In response there was a firestorm of comment to the effect that Ambassador Cellucci had been undiplomatic, indeed harsh, in his position. Particularly affected was leftist Mel Hurtig’s huffy claim that the speech had been ”œgrossly undiplomatic.” Message to Hurtig: Diplomat is not spelled d-o-o-r-m-a-t. At least two cabinet ministers, reportedly David Collenette and Donald Boudria, wanted Ambassador Cellucci expelled for his statement. Happily, saner heads prevailed to prevent what would have been a virtual breaking of relations. Permit me to assure you that ”œdisap- pointment” was as diplomatic as deserved. It sometimes appears that Canadians believe that they have a monopoly on the right to criticize, and the United States was invented to ”œtake it,” because for us to respond would somehow be bullying Canada.

Many years ago, using a golf analogy, a Canadian diplomat told me that Canada would never surrender its right to scream ”œwait a minute” when we were at the height of our swing. Good enough, but if you try to grab the ball off the tee, don’t be surprised if you get whacked by a nine iron. On a golfing note, Mike Weir’s dramatic victory at the Masters, and his elegant remarks at the Green Jacket cere- mony, may have been the best thing for Canada-US relations in quite some time.

Of course. Canada could have tem- porized; it could have suggested that the United States should have had more patience, listened longer to Ottawa’s proposed compromises in the UN Security Council, presented more con- vincing evidence of weapons of mass destruciton, backed stronger inspection regimes, and so on. It could have declined military participation, noting its overcommitment elsewhere. It could have been as adroit as Mexico, a country equally if not more economically dependent on the United States. Mexican diplomats avoided being pinned down in the UN Security Council and, as the US/UK trial balloon resolution never came to a vote, they were never forced to accept or reject the US position. For all I know, President Fox’s parliamentarians may have been even more hostile to Coalition action against Iraq than the Liberals in Canada, but you didn’t hear them being quoted on CNN. So much for the stereotype of those undisciplined, volatile Latins.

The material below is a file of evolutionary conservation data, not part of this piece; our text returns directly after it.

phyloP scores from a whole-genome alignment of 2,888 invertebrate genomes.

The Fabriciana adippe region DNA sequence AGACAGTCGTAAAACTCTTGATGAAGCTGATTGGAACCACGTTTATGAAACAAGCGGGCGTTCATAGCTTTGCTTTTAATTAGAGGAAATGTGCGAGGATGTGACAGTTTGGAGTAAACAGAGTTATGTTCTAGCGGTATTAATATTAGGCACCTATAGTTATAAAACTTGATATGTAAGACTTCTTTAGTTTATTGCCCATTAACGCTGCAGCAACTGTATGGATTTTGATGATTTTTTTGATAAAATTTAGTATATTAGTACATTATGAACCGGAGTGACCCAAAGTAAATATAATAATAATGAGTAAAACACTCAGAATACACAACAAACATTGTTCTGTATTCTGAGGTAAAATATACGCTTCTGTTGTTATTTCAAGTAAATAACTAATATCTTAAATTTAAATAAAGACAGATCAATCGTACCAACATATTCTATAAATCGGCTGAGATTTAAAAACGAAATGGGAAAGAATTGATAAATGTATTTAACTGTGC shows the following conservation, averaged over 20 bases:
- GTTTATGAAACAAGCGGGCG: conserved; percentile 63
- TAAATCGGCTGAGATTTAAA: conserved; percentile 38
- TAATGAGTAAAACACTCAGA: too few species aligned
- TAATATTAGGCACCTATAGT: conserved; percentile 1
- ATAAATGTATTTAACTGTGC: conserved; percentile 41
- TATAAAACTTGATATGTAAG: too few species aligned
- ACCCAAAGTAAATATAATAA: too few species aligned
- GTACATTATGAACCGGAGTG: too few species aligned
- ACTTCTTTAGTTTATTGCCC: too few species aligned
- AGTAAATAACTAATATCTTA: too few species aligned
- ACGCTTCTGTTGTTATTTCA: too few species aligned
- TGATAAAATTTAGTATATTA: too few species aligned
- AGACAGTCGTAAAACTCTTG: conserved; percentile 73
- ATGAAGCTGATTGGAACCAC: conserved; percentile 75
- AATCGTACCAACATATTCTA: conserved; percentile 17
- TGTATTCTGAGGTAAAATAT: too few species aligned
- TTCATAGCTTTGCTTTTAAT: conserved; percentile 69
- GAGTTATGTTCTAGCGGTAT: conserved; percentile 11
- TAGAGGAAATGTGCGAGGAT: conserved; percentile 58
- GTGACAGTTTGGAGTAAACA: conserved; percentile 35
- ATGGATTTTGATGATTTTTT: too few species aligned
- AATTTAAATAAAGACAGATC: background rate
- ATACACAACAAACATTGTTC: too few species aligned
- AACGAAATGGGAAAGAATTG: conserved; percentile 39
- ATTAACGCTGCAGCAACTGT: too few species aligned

But Chrétien could also have led Canada into participation in the Coalition ”” as did British Prime Minister Blair. By now, all have seen the polls that suggest Canadians would have accepted a clear government deci- sion to support the US-led Coalition. The polls said, in effect, ”œLead and we will follow.” Since the original infor- mation came from Liberal pollster Marzolini, rather than from some con- servative media-funded pollster, one can assume that it was regarded as cred- ible and known to the Liberal leader- ship before making its decision.